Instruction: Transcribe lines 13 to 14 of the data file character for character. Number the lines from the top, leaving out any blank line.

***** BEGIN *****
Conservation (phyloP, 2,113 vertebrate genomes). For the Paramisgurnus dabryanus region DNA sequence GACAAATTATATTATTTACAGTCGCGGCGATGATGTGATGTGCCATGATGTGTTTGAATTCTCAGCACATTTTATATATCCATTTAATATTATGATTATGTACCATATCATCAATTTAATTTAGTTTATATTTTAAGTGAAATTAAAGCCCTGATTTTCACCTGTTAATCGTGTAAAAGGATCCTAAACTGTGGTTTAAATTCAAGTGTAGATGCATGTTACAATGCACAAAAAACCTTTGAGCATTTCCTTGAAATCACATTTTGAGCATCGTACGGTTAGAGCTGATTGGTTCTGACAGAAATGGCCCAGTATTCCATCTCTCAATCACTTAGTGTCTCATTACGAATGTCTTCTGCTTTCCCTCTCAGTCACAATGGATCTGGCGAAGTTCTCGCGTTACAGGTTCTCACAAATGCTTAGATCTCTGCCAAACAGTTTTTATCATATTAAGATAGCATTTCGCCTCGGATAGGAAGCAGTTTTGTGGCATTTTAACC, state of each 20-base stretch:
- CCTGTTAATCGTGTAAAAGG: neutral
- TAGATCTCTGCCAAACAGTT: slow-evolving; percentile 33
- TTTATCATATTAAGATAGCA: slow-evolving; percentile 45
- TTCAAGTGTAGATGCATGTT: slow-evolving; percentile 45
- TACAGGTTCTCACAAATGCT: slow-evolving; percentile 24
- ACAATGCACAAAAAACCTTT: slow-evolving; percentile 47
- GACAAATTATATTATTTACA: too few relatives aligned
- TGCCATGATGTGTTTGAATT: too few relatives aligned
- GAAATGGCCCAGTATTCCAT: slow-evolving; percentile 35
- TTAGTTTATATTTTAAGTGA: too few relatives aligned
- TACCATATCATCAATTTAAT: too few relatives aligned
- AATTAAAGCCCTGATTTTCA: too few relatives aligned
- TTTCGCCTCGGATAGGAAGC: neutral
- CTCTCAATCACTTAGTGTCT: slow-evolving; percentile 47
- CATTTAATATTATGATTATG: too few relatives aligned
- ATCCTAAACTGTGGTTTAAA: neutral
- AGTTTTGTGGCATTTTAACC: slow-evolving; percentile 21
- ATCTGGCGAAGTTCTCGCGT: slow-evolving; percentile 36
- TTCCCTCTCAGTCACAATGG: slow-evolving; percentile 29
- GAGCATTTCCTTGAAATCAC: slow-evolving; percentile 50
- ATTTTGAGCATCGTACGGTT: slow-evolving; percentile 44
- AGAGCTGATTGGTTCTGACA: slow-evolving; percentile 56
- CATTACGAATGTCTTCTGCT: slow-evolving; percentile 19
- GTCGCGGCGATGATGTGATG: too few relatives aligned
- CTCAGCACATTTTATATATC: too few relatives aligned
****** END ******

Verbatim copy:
- AATTAAAGCCCTGATTTTCA: too few relatives aligned
- TTTCGCCTCGGATAGGAAGC: neutral